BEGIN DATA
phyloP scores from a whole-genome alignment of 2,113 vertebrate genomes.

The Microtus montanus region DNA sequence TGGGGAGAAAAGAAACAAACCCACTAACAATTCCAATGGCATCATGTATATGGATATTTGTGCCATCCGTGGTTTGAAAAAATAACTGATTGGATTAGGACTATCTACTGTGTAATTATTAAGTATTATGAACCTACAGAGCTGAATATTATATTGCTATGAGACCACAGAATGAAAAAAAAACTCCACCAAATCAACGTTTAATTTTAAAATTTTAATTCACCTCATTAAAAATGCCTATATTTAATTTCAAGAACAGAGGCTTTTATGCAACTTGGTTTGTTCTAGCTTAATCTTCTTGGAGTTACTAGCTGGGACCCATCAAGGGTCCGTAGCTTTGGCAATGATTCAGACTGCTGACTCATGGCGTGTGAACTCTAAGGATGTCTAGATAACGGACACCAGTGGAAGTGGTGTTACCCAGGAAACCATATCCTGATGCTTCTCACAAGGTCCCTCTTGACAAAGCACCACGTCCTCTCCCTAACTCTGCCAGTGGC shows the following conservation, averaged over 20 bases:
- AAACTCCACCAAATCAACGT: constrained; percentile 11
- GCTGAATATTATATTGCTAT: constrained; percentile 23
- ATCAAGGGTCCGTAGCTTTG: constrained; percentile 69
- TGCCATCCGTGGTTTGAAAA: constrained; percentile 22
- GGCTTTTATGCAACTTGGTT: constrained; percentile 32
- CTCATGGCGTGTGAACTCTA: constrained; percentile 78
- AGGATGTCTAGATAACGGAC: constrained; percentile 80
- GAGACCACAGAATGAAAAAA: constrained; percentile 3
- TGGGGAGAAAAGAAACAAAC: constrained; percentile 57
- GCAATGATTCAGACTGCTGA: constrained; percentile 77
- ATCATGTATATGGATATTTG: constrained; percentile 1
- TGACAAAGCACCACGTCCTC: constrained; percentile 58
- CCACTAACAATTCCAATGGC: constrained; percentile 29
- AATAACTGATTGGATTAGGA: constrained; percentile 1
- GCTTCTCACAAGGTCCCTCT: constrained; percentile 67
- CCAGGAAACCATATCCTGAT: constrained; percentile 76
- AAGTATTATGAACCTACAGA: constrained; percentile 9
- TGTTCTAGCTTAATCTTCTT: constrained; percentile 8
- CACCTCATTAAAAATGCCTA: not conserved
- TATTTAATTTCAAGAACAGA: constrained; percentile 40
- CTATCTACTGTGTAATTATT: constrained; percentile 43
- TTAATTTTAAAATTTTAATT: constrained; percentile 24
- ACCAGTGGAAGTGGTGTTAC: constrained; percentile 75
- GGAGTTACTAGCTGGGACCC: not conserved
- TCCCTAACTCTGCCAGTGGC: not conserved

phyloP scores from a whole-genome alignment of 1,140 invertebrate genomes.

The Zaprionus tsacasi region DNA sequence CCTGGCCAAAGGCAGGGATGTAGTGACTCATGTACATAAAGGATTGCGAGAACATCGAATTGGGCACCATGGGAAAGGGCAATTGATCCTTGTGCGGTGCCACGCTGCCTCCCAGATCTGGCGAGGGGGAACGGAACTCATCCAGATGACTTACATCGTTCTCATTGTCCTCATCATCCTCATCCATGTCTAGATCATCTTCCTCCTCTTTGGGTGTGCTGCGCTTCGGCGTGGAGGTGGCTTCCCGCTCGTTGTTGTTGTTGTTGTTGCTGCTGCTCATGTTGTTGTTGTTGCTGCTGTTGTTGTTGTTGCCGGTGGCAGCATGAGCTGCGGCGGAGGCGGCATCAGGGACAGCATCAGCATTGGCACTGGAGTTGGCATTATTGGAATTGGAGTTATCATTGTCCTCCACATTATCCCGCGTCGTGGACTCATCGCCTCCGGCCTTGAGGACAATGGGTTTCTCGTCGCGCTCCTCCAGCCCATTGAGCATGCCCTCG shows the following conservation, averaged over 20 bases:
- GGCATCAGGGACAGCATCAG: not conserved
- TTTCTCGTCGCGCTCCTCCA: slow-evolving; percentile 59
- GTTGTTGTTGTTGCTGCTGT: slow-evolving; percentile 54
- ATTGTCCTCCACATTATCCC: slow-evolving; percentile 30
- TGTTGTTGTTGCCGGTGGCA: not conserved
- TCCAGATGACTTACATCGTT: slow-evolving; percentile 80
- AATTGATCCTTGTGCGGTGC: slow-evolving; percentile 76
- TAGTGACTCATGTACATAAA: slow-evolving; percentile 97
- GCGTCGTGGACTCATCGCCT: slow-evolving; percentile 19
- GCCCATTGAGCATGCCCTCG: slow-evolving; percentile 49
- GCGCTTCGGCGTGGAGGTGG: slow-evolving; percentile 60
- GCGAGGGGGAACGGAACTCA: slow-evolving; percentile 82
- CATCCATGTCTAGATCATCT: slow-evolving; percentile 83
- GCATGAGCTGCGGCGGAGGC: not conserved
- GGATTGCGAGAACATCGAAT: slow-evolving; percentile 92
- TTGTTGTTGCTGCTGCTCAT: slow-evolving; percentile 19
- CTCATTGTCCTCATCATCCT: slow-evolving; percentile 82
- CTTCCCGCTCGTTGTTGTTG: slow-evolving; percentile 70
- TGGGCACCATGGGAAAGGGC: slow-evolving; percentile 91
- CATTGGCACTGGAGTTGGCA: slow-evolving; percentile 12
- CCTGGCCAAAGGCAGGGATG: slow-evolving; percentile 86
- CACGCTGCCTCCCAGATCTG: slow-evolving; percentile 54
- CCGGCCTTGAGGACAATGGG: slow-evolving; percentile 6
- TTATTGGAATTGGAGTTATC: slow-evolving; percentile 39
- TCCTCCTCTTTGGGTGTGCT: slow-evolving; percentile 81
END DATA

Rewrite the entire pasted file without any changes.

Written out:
phyloP scores from a whole-genome alignment of 2,113 vertebrate genomes.

The Microtus montanus region DNA sequence TGGGGAGAAAAGAAACAAACCCACTAACAATTCCAATGGCATCATGTATATGGATATTTGTGCCATCCGTGGTTTGAAAAAATAACTGATTGGATTAGGACTATCTACTGTGTAATTATTAAGTATTATGAACCTACAGAGCTGAATATTATATTGCTATGAGACCACAGAATGAAAAAAAAACTCCACCAAATCAACGTTTAATTTTAAAATTTTAATTCACCTCATTAAAAATGCCTATATTTAATTTCAAGAACAGAGGCTTTTATGCAACTTGGTTTGTTCTAGCTTAATCTTCTTGGAGTTACTAGCTGGGACCCATCAAGGGTCCGTAGCTTTGGCAATGATTCAGACTGCTGACTCATGGCGTGTGAACTCTAAGGATGTCTAGATAACGGACACCAGTGGAAGTGGTGTTACCCAGGAAACCATATCCTGATGCTTCTCACAAGGTCCCTCTTGACAAAGCACCACGTCCTCTCCCTAACTCTGCCAGTGGC shows the following conservation, averaged over 20 bases:
- AAACTCCACCAAATCAACGT: constrained; percentile 11
- GCTGAATATTATATTGCTAT: constrained; percentile 23
- ATCAAGGGTCCGTAGCTTTG: constrained; percentile 69
- TGCCATCCGTGGTTTGAAAA: constrained; percentile 22
- GGCTTTTATGCAACTTGGTT: constrained; percentile 32
- CTCATGGCGTGTGAACTCTA: constrained; percentile 78
- AGGATGTCTAGATAACGGAC: constrained; percentile 80
- GAGACCACAGAATGAAAAAA: constrained; percentile 3
- TGGGGAGAAAAGAAACAAAC: constrained; percentile 57
- GCAATGATTCAGACTGCTGA: constrained; percentile 77
- ATCATGTATATGGATATTTG: constrained; percentile 1
- TGACAAAGCACCACGTCCTC: constrained; percentile 58
- CCACTAACAATTCCAATGGC: constrained; percentile 29
- AATAACTGATTGGATTAGGA: constrained; percentile 1
- GCTTCTCACAAGGTCCCTCT: constrained; percentile 67
- CCAGGAAACCATATCCTGAT: constrained; percentile 76
- AAGTATTATGAACCTACAGA: constrained; percentile 9
- TGTTCTAGCTTAATCTTCTT: constrained; percentile 8
- CACCTCATTAAAAATGCCTA: not conserved
- TATTTAATTTCAAGAACAGA: constrained; percentile 40
- CTATCTACTGTGTAATTATT: constrained; percentile 43
- TTAATTTTAAAATTTTAATT: constrained; percentile 24
- ACCAGTGGAAGTGGTGTTAC: constrained; percentile 75
- GGAGTTACTAGCTGGGACCC: not conserved
- TCCCTAACTCTGCCAGTGGC: not conserved

phyloP scores from a whole-genome alignment of 1,140 invertebrate genomes.

The Zaprionus tsacasi region DNA sequence CCTGGCCAAAGGCAGGGATGTAGTGACTCATGTACATAAAGGATTGCGAGAACATCGAATTGGGCACCATGGGAAAGGGCAATTGATCCTTGTGCGGTGCCACGCTGCCTCCCAGATCTGGCGAGGGGGAACGGAACTCATCCAGATGACTTACATCGTTCTCATTGTCCTCATCATCCTCATCCATGTCTAGATCATCTTCCTCCTCTTTGGGTGTGCTGCGCTTCGGCGTGGAGGTGGCTTCCCGCTCGTTGTTGTTGTTGTTGTTGCTGCTGCTCATGTTGTTGTTGTTGCTGCTGTTGTTGTTGTTGCCGGTGGCAGCATGAGCTGCGGCGGAGGCGGCATCAGGGACAGCATCAGCATTGGCACTGGAGTTGGCATTATTGGAATTGGAGTTATCATTGTCCTCCACATTATCCCGCGTCGTGGACTCATCGCCTCCGGCCTTGAGGACAATGGGTTTCTCGTCGCGCTCCTCCAGCCCATTGAGCATGCCCTCG shows the following conservation, averaged over 20 bases:
- GGCATCAGGGACAGCATCAG: not conserved
- TTTCTCGTCGCGCTCCTCCA: slow-evolving; percentile 59
- GTTGTTGTTGTTGCTGCTGT: slow-evolving; percentile 54
- ATTGTCCTCCACATTATCCC: slow-evolving; percentile 30
- TGTTGTTGTTGCCGGTGGCA: not conserved
- TCCAGATGACTTACATCGTT: slow-evolving; percentile 80
- AATTGATCCTTGTGCGGTGC: slow-evolving; percentile 76
- TAGTGACTCATGTACATAAA: slow-evolving; percentile 97
- GCGTCGTGGACTCATCGCCT: slow-evolving; percentile 19
- GCCCATTGAGCATGCCCTCG: slow-evolving; percentile 49
- GCGCTTCGGCGTGGAGGTGG: slow-evolving; percentile 60
- GCGAGGGGGAACGGAACTCA: slow-evolving; percentile 82
- CATCCATGTCTAGATCATCT: slow-evolving; percentile 83
- GCATGAGCTGCGGCGGAGGC: not conserved
- GGATTGCGAGAACATCGAAT: slow-evolving; percentile 92
- TTGTTGTTGCTGCTGCTCAT: slow-evolving; percentile 19
- CTCATTGTCCTCATCATCCT: slow-evolving; percentile 82
- CTTCCCGCTCGTTGTTGTTG: slow-evolving; percentile 70
- TGGGCACCATGGGAAAGGGC: slow-evolving; percentile 91
- CATTGGCACTGGAGTTGGCA: slow-evolving; percentile 12
- CCTGGCCAAAGGCAGGGATG: slow-evolving; percentile 86
- CACGCTGCCTCCCAGATCTG: slow-evolving; percentile 54
- CCGGCCTTGAGGACAATGGG: slow-evolving; percentile 6
- TTATTGGAATTGGAGTTATC: slow-evolving; percentile 39
- TCCTCCTCTTTGGGTGTGCT: slow-evolving; percentile 81